Fuel storage capacity to multiply by five – Airport projects maximum growth to 1.9 million passengers by 2020

POSTED: 02/20/13 12:46 PM

St. Maarten – Princess Juliana International Airport projects in its master plan the arrival of  1.7 million passengers by 2020 in a worst case scenario and 1.9 million in a more robust market, managing director Regina Labega said yesterday morning during a presentation in the parliamentary committee for Tourism, Economic Affairs, Transportation and Telecommunications.

“If we project 1.7 million passengers by 2020, do we then have the carrying capacity?” independent MP Romain Laville wondered before immediately answering his own question: “I would say no.”

But Laville also linked Labega’s remark to statements made by Tourism and Economic Affairs Minister Romeo Pantophlet about his drive to bring more 5-star hotels to the island. “Everybody laughed when he said that, but Mrs. Labega has now validated that statement. There must be some sort of concert with the Minister of Tourism to accommodate these people.”

Laville said after the presentation that it is “mind-blowing how far the airport has come.” Other committee members also were positive about the state of affairs at the airport. The meeting was called by independent MP Frans Richardson – a former airport employee.

Richardson, who chaired the meeting, noted that screening of bags from private jets had been enforced at the airport by the public prosecutor’s office.”I agree with that,” he said. He also hinted that there are efforts underway to bring Virgin Atlantic and British Airways to the airport.

The 2020-target is not as outlandish as it sounds. According to the airport’s 2010 annual report that level was reached before in 2008 – the pre-crisis benchmark year – when the airport welcomed 1,726,656 travelers. In the two following years the numbers dropped relative to 2008 by 5.8 percent and 4.7 percent.

Labega told the committee that the airport will relocate its fuel-farm. “Currently it is in a dangerous location, almost in the middle of the runway,” she said. It will be moved to the current catering facility.

More importantly, the airport intends to increase its fuel stock significantly. “Currently we have 3,000 barrels of fuel in stock, enough for one day,” Labega said, acknowledging that in the past there have been numerous complaints about the precarious fuel- supply. “Our objective is to have at least 15,000 barrels in stock – enough for five days to a week.”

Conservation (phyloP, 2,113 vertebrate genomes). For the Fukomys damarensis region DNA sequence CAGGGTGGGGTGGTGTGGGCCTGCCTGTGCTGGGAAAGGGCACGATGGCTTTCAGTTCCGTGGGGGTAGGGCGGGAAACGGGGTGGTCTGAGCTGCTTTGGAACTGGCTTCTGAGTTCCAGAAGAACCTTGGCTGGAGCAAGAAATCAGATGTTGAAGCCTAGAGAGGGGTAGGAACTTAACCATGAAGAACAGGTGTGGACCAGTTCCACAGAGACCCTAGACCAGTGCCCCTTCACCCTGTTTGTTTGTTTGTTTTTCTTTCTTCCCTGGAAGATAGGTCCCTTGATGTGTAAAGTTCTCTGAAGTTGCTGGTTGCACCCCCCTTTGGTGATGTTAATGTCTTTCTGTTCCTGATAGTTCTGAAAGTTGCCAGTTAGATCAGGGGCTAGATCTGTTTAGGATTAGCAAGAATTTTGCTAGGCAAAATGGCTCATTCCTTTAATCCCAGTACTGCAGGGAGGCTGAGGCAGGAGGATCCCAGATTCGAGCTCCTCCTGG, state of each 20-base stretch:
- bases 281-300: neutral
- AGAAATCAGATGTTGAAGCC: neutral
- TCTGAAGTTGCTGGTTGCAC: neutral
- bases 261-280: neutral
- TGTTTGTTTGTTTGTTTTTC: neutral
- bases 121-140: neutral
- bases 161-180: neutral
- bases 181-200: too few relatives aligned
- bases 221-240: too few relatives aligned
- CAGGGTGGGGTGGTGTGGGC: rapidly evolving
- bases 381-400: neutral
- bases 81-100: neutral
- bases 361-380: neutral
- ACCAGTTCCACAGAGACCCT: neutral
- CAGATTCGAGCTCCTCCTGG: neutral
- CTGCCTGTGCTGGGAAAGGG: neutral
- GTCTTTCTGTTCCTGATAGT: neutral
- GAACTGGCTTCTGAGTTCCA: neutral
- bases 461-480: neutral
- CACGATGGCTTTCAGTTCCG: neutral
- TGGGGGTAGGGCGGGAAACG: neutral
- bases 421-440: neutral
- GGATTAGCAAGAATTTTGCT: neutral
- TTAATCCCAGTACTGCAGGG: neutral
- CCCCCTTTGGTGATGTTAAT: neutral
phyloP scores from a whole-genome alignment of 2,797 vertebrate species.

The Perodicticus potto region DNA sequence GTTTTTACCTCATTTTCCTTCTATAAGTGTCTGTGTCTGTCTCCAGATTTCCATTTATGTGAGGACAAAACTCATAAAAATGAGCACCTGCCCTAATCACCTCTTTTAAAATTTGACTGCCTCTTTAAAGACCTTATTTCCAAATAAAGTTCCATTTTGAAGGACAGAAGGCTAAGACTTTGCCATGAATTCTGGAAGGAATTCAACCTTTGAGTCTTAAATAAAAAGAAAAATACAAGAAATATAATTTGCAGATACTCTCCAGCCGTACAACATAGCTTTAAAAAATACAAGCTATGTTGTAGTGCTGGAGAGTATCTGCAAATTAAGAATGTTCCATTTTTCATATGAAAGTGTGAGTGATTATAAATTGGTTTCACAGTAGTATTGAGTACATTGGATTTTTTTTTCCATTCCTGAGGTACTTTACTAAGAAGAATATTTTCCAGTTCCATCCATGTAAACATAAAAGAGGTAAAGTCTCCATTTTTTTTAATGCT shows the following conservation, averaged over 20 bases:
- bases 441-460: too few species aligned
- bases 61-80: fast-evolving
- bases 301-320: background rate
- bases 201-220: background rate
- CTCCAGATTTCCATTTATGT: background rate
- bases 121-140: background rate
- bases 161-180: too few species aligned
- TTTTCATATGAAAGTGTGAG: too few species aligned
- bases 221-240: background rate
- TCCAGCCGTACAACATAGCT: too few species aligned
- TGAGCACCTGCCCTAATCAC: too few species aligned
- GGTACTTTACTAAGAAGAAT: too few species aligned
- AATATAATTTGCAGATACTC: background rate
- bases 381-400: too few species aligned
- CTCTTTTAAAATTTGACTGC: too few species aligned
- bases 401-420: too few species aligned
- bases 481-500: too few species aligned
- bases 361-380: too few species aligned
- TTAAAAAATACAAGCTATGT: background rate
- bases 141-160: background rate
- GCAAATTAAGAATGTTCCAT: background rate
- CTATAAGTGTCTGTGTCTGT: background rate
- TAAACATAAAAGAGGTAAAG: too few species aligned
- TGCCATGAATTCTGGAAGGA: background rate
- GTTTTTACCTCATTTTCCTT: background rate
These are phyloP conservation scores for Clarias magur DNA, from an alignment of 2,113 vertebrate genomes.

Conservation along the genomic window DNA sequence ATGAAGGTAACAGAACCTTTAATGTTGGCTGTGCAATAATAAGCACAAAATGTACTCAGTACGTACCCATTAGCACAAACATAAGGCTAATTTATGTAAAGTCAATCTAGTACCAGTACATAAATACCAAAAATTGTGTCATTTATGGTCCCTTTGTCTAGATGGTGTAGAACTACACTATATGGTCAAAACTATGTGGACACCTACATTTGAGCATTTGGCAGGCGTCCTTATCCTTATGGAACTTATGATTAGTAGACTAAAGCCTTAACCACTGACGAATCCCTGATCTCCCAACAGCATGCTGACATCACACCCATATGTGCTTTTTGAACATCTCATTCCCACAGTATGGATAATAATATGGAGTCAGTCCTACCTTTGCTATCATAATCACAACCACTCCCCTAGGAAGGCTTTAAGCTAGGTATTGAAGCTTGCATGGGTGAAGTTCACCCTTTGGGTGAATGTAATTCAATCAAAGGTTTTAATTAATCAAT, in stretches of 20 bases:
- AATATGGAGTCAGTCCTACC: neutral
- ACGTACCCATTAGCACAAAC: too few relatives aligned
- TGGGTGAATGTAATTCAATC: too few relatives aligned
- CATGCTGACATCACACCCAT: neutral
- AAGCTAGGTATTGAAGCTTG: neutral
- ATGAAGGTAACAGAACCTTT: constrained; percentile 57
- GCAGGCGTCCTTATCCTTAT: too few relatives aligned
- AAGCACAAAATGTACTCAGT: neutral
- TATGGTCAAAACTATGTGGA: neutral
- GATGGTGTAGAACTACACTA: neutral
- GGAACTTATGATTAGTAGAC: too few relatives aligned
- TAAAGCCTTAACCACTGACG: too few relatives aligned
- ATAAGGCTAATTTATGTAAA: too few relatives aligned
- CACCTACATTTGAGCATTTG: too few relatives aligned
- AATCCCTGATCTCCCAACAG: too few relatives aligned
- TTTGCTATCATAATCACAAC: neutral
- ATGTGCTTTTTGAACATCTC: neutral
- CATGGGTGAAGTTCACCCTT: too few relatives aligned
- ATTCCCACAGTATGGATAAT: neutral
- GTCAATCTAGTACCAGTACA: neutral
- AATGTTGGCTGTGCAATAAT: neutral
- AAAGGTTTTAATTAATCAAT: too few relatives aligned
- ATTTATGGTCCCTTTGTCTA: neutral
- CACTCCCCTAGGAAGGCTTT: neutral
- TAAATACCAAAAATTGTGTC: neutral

Both Sol and Gebe have increased their storage capacity, Labega said. Sol’s storage tanks are now capable of holding 40,000 barrels, those of Gebe 25,000.

American Airlines and US Airways will after their merger represent 27 percent of air travelers to St. Maarten. Currently, American brings in 16 percent and US 8 percent.

“I do not expect any impact from the merger on St. Maarten,” Labega said. “American will keep servicing St. Maarten from its hubs in Miami and New York, and US adds Philadelphia and Charlotte to it. The merger gives passengers other options and that is an advantage for SXM airport.”

Labega said that after the rebranding the airport will keep its original name of Princess Juliana International airport but that its abbreviated moniker will be SXM Airport akin to for instance JFK in New York and LAX in Los Angeles.

Of the visitors that arrive at the airport, 41 percent hails from the United States, 32 percent from the Caribbean, 16 percent from Europe, 6 percent from Canada and 4 percent from South America. The remaining 1 percent comes from other locations.

Labega said that the airport is slowly recovering after the benchmark year 2008 when the economic crisis hit. She said that departure fees for international travelers will gradually increase from $30 now to $45 in 2024. For what are now called former domestic flights (to the BES-islands, Curacao and Aruba) departure fees increased from $10 to $12. Over the next decade and a half these fees will further increase to $28 by 2029, Labega said. “We realized it was not possible to increase these fees to $35, like other countries within the Kingdom do.”

The departure fees for flights to Anguilla and St. Barts remains $35. Visitors from the Netherlands pay $55 in fees.

Of all arrivals at the airport, 25 percent are transit travelers. The transfer fee has gone up from $5 to $6 and will increase slightly by 2029 to $7.50.

Labega said that SXM Airport is not without competition, San Juan (Puerto Rico) handles 7.9 million passengers annually, Aruba 2 million, Barbados 1.9 million and Curacao and St. Maarten 1.7 million. The difference with Curacao is that it does not have the diversity of airlines.

Labega said that St. Maarten has to compete especially with Barbados because that airport has the ambition too to become the hub for the North Eastern Caribbean.

A study shows that in a worst case scenario the airport will receive 1.7 million visitors by 2020; in a more robust market the number could reach 1.9 million. Aircraft movements will be between 68,860 and 75,140 while the arrivals of corporate jets – a market where the airport is currently losing ground to competitors – are projected to be between 10,400 and 12,130.


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